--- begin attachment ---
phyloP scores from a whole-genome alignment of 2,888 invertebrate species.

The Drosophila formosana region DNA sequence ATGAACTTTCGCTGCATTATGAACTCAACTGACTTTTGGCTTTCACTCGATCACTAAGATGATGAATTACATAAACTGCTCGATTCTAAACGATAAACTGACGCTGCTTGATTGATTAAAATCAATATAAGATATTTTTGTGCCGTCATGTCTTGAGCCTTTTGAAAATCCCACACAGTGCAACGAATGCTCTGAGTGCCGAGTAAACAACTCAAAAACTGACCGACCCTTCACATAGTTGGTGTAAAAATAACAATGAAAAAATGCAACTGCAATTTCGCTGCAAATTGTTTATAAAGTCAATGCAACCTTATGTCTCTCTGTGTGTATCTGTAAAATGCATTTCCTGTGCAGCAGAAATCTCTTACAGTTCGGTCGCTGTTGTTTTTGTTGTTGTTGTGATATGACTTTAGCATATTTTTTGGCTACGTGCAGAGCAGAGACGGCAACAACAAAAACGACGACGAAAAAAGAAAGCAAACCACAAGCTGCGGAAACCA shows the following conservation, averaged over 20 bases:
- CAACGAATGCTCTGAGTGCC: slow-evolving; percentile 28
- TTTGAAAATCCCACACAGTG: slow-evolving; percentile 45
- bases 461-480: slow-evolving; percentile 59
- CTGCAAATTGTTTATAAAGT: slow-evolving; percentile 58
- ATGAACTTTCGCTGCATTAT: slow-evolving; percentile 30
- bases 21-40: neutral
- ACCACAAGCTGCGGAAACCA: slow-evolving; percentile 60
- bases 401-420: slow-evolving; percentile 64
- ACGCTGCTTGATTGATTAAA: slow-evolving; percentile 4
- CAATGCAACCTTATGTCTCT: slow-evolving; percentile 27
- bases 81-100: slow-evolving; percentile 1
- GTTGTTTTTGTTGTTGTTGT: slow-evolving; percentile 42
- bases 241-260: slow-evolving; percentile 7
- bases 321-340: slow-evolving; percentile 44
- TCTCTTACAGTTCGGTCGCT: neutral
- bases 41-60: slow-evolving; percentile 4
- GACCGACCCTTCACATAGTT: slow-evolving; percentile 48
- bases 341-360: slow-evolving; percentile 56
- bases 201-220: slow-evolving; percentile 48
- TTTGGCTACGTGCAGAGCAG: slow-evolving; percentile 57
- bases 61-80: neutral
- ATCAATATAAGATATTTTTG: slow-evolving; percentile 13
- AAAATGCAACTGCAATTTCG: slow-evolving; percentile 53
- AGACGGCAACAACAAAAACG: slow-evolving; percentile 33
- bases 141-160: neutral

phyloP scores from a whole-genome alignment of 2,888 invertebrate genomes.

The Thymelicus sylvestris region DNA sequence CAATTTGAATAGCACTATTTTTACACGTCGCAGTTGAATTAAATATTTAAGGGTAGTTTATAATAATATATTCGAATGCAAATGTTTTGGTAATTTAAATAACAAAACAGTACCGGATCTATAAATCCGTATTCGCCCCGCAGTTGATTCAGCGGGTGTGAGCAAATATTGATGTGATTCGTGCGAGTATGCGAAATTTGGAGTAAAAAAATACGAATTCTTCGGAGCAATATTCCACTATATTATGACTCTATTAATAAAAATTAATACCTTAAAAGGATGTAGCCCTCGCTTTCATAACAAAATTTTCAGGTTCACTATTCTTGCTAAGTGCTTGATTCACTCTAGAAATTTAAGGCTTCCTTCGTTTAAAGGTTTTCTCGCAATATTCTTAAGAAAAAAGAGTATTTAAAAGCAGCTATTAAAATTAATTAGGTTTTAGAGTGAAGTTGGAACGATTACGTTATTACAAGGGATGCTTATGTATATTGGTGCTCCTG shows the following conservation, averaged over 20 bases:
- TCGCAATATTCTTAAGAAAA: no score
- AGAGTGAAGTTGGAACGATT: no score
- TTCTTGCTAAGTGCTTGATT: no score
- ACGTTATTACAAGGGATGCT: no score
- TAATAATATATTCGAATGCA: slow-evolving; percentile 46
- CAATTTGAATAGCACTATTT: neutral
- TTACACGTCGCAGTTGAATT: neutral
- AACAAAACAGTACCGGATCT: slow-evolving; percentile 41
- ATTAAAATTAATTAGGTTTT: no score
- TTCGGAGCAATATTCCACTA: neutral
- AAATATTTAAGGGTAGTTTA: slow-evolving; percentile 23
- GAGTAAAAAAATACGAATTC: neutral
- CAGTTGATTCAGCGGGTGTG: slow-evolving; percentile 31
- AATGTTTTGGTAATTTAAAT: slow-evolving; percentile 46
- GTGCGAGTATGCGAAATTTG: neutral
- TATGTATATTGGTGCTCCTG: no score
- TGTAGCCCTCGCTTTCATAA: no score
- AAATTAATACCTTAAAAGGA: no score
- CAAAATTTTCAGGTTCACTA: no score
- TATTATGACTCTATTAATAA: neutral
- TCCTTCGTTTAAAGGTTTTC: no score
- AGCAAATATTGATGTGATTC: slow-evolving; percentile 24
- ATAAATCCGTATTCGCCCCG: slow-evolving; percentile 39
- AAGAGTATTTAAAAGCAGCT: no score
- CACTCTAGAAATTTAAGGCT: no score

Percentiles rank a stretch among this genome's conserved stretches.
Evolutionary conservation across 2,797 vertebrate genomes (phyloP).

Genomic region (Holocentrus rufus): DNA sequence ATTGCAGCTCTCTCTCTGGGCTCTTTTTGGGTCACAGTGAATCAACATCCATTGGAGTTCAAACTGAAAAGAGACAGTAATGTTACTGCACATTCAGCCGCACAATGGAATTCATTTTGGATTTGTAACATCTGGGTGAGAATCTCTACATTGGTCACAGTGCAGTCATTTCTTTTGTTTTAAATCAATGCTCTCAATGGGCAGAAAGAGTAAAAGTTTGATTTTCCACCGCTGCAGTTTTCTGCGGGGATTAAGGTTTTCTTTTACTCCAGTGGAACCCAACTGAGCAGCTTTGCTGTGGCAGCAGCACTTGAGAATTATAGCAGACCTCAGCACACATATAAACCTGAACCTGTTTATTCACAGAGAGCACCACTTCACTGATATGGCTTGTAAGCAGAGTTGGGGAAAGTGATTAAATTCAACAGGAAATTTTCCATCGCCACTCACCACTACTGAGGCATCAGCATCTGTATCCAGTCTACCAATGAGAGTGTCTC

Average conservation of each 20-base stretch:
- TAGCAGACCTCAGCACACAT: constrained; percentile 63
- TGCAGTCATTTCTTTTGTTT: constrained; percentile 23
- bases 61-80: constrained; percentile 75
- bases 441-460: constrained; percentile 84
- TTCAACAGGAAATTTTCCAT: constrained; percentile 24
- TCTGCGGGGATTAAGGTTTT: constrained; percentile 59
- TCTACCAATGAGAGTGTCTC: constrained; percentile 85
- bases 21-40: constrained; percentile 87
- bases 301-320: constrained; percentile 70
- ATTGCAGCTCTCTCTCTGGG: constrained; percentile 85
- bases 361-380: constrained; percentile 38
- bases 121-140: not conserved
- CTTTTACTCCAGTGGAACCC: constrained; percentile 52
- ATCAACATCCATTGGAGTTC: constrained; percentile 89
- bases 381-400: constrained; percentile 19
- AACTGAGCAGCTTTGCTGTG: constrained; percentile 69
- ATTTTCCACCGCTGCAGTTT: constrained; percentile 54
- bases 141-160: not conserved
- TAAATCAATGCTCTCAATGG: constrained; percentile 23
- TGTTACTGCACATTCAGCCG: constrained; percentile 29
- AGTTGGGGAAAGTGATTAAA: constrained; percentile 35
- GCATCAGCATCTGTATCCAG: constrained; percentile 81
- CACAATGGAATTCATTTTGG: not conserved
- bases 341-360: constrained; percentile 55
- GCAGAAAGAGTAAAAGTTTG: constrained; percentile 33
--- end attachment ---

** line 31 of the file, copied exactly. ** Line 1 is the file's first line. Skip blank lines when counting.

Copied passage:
- AGAGTGAAGTTGGAACGATT: no score